Monica Lewinsky injected herself into the news cycle once again this week, this time with a fascinating re-writing of her dubious place in history. Lewinsky painted herself as victim, once again, but this time she claims to be a victim of the Internet. Or, more specifically, of Matt Drudge and the Drudge Report.
In Lewinsky’s warped (or calculated) view of her time in the limelight, she was the world’s first victim of “cyberbullying” and Drudge the first perpetrator.
One thing about the Internet that is undeniable is that it creates a record of a person’s behavior and statements so when they attempt to rearrange their personal narrative, as Lewinsky is attempting, previous statements can be reflected upon and held up to new-found interpretations of past deeds.
“I do think at a certain point you’ve made enough money,” President Obama said in 2010. His potential successor and her philandering husband couldn’t disagree more.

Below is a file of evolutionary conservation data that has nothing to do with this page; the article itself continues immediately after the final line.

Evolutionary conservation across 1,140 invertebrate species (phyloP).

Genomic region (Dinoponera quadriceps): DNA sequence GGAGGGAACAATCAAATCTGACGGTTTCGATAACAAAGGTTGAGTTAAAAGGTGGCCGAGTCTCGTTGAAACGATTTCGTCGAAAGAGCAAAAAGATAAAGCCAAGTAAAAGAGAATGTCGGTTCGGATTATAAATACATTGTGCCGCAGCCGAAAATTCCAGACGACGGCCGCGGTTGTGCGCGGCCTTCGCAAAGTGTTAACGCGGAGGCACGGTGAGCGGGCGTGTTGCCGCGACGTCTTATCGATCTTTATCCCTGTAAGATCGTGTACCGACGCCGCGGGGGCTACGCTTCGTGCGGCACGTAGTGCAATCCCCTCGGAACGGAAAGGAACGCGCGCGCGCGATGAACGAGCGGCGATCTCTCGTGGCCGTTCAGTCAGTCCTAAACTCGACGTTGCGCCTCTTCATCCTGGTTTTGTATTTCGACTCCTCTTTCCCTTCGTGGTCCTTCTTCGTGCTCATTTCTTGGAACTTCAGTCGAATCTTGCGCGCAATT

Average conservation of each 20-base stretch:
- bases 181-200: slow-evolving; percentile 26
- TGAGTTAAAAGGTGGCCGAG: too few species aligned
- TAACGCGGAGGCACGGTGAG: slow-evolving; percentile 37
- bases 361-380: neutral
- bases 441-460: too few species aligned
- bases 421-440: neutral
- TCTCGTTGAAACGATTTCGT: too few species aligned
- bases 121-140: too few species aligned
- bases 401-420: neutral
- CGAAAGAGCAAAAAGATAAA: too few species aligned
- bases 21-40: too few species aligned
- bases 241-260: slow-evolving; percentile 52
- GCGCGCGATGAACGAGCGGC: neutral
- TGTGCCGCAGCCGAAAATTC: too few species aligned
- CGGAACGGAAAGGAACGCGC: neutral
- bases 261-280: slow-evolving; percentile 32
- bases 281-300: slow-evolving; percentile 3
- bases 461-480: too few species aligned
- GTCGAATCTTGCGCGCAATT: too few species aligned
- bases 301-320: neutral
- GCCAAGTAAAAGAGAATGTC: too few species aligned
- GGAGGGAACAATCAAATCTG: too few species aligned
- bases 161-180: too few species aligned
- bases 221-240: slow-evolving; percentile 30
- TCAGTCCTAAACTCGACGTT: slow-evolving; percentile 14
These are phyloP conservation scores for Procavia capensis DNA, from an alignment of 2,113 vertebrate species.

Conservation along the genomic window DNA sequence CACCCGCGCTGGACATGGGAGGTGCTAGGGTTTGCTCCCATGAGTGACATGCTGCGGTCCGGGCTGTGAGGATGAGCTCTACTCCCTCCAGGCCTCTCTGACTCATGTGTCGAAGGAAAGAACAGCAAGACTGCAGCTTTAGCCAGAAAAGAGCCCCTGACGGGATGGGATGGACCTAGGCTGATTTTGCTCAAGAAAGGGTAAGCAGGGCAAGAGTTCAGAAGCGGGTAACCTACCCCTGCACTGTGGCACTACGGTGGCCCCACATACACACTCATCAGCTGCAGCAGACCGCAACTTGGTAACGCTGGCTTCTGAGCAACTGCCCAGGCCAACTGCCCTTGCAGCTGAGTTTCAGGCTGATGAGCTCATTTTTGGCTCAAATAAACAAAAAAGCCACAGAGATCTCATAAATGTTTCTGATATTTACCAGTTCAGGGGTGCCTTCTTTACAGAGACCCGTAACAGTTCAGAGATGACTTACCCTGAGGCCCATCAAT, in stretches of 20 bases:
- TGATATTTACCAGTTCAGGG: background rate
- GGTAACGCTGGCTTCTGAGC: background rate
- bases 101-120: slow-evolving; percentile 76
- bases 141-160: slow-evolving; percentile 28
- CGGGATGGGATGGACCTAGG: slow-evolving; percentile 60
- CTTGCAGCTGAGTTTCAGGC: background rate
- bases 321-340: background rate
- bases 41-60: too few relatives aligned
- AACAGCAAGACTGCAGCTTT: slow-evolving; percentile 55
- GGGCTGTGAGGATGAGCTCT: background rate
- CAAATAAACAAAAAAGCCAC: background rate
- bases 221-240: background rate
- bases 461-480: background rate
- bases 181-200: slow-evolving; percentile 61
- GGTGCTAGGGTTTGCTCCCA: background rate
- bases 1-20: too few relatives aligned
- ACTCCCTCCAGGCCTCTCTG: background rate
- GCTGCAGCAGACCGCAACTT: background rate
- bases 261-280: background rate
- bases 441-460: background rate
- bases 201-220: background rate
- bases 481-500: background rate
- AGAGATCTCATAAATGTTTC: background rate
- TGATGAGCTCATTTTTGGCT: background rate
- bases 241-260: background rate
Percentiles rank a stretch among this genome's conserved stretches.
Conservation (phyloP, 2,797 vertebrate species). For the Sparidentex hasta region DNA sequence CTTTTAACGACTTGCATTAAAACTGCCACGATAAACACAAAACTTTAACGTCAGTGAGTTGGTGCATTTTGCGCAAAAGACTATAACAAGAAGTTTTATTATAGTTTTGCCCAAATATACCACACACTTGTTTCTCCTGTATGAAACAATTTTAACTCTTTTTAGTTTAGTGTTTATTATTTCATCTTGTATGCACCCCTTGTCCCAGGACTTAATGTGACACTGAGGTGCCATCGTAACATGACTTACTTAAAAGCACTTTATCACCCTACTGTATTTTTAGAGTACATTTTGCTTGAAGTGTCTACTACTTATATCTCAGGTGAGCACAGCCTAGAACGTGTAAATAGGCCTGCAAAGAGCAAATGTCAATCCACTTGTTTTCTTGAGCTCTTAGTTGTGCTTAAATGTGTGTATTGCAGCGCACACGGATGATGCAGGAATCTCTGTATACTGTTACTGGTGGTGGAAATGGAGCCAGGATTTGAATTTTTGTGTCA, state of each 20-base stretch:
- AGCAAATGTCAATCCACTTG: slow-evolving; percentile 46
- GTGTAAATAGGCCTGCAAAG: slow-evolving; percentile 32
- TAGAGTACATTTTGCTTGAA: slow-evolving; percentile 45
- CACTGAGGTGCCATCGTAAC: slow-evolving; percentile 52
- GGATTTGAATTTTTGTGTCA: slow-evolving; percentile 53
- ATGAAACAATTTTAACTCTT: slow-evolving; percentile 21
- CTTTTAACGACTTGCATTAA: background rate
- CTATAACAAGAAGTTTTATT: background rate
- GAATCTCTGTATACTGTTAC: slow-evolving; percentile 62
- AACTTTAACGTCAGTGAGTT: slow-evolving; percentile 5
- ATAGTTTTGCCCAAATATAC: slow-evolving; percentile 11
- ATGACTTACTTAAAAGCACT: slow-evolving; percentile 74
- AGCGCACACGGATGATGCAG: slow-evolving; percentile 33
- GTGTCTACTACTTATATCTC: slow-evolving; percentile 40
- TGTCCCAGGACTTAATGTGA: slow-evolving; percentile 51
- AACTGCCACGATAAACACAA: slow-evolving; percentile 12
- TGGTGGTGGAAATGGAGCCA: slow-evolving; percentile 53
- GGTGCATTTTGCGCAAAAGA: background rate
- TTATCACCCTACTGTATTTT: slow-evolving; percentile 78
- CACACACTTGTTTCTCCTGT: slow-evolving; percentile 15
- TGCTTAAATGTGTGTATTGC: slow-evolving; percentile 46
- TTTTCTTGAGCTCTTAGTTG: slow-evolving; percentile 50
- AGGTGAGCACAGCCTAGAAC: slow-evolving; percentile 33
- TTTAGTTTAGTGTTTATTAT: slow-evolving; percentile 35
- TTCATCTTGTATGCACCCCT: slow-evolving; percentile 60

The Clintons can’t stop making money. Hillary recently took home $225,000 for a speech at the University of Nevada-Las Vegas foundation, money she refused to give back after students at the public university protested her exorbitant speaking fee in the face of rising tuition costs.
Bill, meanwhile, just wrapped a six-figure keynote gig at Veritas Capital, a private equity firm. You know, sort of like Bain Capital, which Democrats spent the entire 2012 campaign attacking at as a heartless agent of “vulture capitalism.”
Though no longer relevant, the New Republic is celebrating its 100th year of publication next month at a black-tie gala in Washington, D.C. Bill Clinton, a known sexual predator who presided over the Rwandan genocide, will keynote the event. Co-hosts include Aaron Sorkin, Joe Scarborough, and former New Republic intern Fareed Zakaria.
Senator Kay Hagan (D., N.C.) will host former President Bill Clinton at a fundraiser in Chapel Hill on Tuesday. A campaign spokeswoman said the senator was honored to appear with Clinton, who is the only president in history to be impeached for lying about a sexual relationship with a White House intern.
Hagan hasn’t always been so willing to associate herself with the president who presided over the Rwandan genocide. The Greensboro News & Record recalled how then-State Senator Hagan reacted to having her photo taken near a portrait of Clinton at a political event in 1998: